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More than 250 websites selling fake weight-loss drugs reported by anti-counterfeit firm

London: The cybersecurity firm BrandShield has taken down more than 250 websites selling fake versions of popular weight-loss and diabetes drugs in the GLP-1 class, the company’s CEO Yoav Keren told Reuters.

BrandShield, which shared this information exclusively with Reuters, said that out of the 279 pharmacy websites the company closed last year for selling drugs intended to treat metabolic conditions, more than 90 per cent were related to GLP-1 medicines, according to Keren.

Novo Nordisk’s Ozempic and Wegovy and Eli Lilly’s Mounjaro and Zepbound are GLP-1 drugs, which were developed for type 2 diabetes but also reduce food cravings and cause the stomach to empty more slowly.

The drugs have been shown to help patients lose on average as much as 20 per cent of their weight, fueling explosive demand and a burgeoning global market for fake versions.

Cases of harm linked to fake versions of Ozempic and other GLP-1s have been reported in at least nine countries, including Belgium, Britain, Switzerland and the United States.

“I wouldn’t be surprised to see criminals try to use the growing popularity of these drugs to sell more counterfeits,” said Keren.

Websites taken down for selling bogus GLP-1s represented just over 15 per cent of the 1,655 websites BrandShield reported last year for peddling counterfeit drugs in areas, including hormone-related drugs, central nervous system medicines and cancer treatments.

Websites selling counterfeit GLP-1s were less common in 2022 when the company identified 34 such sites to be closed, although it was not targeting all of the GLP-1 drugs that year as it did in 2023, said Keren.

He said his firm last year did not find the same concentration of a particular class of drug in any treatment category as it did for GLP-1s as metabolic treatments.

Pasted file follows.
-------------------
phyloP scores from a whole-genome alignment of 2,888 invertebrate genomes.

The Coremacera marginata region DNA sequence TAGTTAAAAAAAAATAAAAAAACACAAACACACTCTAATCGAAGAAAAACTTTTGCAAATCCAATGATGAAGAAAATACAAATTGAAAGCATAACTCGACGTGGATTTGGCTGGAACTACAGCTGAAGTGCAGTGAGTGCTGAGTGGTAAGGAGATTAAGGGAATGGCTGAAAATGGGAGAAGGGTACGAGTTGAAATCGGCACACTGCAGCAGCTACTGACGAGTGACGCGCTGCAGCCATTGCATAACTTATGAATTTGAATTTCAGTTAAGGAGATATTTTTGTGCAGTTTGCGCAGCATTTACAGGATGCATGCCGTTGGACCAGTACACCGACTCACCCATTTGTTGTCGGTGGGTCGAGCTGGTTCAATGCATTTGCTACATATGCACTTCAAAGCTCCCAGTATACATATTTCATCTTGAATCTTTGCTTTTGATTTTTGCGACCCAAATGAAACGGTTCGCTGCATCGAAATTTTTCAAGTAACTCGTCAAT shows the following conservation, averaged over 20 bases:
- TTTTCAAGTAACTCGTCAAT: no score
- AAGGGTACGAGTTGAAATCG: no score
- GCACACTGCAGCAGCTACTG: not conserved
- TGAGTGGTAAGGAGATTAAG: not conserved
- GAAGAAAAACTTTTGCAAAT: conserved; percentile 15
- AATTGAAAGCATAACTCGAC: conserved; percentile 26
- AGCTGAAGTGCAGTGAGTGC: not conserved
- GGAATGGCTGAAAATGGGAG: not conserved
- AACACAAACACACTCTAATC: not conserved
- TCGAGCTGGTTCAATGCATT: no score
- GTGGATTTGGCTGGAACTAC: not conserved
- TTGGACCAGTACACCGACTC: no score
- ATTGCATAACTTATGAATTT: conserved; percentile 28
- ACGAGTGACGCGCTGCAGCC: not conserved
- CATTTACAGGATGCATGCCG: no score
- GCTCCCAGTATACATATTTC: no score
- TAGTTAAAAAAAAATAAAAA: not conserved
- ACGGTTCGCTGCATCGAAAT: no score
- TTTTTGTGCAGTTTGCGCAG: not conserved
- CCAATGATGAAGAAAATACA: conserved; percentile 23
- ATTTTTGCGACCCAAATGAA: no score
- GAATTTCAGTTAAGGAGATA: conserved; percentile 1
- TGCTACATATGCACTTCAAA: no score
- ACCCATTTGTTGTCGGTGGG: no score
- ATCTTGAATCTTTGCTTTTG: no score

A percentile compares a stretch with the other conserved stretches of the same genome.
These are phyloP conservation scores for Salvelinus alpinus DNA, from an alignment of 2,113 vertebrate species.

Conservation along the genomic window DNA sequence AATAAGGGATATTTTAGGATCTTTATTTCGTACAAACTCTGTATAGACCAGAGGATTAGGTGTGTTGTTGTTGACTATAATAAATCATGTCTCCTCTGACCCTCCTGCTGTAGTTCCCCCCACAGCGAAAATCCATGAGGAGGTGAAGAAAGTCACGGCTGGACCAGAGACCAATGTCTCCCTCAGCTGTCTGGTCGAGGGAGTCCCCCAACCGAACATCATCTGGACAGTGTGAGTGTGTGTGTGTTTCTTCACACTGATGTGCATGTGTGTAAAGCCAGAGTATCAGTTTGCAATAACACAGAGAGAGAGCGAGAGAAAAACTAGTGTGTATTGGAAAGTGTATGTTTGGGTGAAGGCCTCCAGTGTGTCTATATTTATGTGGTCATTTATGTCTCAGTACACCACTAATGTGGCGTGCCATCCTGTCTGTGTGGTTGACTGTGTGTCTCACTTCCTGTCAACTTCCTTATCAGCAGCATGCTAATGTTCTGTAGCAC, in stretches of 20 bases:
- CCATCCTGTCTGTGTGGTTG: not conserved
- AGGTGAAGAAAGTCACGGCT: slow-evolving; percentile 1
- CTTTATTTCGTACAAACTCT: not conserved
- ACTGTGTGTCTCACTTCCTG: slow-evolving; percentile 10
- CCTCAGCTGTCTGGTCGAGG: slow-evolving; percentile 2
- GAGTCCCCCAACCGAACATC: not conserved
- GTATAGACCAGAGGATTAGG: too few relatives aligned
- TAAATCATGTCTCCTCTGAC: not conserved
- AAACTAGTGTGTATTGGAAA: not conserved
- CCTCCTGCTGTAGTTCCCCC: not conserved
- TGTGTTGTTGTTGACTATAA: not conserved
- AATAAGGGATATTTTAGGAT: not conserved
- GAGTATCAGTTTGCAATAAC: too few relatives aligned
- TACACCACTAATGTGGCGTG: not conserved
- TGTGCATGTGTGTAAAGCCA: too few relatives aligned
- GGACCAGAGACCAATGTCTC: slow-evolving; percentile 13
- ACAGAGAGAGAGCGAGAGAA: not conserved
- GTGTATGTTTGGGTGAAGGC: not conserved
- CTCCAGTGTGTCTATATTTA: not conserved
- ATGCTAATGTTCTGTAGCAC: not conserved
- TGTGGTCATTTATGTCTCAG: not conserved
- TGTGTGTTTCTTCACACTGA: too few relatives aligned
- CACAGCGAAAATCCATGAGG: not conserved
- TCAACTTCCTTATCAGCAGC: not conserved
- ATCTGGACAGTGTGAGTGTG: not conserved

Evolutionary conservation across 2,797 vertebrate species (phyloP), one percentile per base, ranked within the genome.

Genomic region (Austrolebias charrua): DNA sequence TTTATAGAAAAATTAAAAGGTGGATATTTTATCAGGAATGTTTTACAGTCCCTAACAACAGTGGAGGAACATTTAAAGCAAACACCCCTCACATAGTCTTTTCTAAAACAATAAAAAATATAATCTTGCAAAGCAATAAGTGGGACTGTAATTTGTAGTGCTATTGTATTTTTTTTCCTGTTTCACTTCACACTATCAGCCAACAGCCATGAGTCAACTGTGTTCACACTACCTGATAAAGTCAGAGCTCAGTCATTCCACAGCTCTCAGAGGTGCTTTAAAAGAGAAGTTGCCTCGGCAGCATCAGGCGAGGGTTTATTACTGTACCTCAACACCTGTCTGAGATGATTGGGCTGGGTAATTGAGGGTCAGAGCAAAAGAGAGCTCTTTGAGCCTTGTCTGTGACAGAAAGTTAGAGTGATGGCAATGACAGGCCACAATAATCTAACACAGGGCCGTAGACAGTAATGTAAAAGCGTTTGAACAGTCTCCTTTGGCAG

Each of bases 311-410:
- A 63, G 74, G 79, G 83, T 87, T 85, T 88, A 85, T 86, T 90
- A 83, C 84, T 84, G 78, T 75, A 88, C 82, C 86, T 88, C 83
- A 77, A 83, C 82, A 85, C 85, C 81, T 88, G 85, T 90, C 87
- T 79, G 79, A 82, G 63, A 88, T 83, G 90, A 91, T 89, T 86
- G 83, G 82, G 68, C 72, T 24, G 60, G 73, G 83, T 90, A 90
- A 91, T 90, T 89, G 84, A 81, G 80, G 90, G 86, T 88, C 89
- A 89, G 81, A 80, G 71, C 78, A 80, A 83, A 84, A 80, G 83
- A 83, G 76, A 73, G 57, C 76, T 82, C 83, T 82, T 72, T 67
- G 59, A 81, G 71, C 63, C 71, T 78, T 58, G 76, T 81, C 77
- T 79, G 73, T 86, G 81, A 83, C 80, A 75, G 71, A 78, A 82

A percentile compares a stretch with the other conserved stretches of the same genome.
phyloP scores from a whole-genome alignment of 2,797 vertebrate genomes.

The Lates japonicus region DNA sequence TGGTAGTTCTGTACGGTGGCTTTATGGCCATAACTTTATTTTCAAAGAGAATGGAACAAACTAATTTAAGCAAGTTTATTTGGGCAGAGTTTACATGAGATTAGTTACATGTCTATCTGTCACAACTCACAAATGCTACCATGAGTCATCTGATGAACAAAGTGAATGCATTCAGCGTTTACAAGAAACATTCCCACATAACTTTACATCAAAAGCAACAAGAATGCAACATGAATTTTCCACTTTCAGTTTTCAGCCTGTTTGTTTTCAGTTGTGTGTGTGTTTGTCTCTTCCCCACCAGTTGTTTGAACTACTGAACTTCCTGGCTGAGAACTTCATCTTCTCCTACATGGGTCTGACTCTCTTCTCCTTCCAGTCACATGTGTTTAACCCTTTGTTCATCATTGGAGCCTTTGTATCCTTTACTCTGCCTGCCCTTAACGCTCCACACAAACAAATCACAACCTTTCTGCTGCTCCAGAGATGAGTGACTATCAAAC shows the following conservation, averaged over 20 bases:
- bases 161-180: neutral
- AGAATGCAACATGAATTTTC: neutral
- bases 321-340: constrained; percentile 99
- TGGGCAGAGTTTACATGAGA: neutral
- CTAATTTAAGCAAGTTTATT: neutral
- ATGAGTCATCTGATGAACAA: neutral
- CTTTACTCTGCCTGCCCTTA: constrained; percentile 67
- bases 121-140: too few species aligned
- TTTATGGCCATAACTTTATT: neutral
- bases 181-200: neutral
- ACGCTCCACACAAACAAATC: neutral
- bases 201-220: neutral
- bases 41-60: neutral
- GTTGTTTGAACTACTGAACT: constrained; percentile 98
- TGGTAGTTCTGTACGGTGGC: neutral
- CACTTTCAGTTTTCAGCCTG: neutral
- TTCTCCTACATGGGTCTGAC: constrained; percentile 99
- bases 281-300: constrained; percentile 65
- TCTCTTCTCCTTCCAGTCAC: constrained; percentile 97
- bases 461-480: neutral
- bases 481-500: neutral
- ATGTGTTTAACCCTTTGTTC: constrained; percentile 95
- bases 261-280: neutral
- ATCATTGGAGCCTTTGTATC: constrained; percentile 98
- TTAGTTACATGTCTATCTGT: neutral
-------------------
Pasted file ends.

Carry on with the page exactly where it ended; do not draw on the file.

BrandShield worked with the Pharmaceutical Security Institute (PSI), an industry-backed organization, to take down these websites. PSI’s members, which include Lilly and Novo, chose which drugs to target, according to Keren.

The CEO said his company gets these websites taken down by collecting evidence that their products are counterfeit and submitting that to the service providers hosting the site.

When permitted or requested by its drugmaker customers, BrandShield will share that intelligence with law enforcement agencies. The U.S. Food and Drug Administration said in December it was investigating counterfeit Ozempic in the legitimate U.S. supply chain.

BrandShield also took down 3,968 listings on social media platforms for fake drugs in all categories last year, almost 60 per cent of which were found on Facebook, according to a new report from the company.

The company removed more than 6,900 illegal drug listings across social media platforms and marketplaces in total, including 992 marketplaces in India, 544 in Indonesia, 364 in China and 114 in Brazil.

Keren said the company did not have data on how many of these social media listings and marketplaces were selling fake versions of GLP-1s.

Source: Pharma

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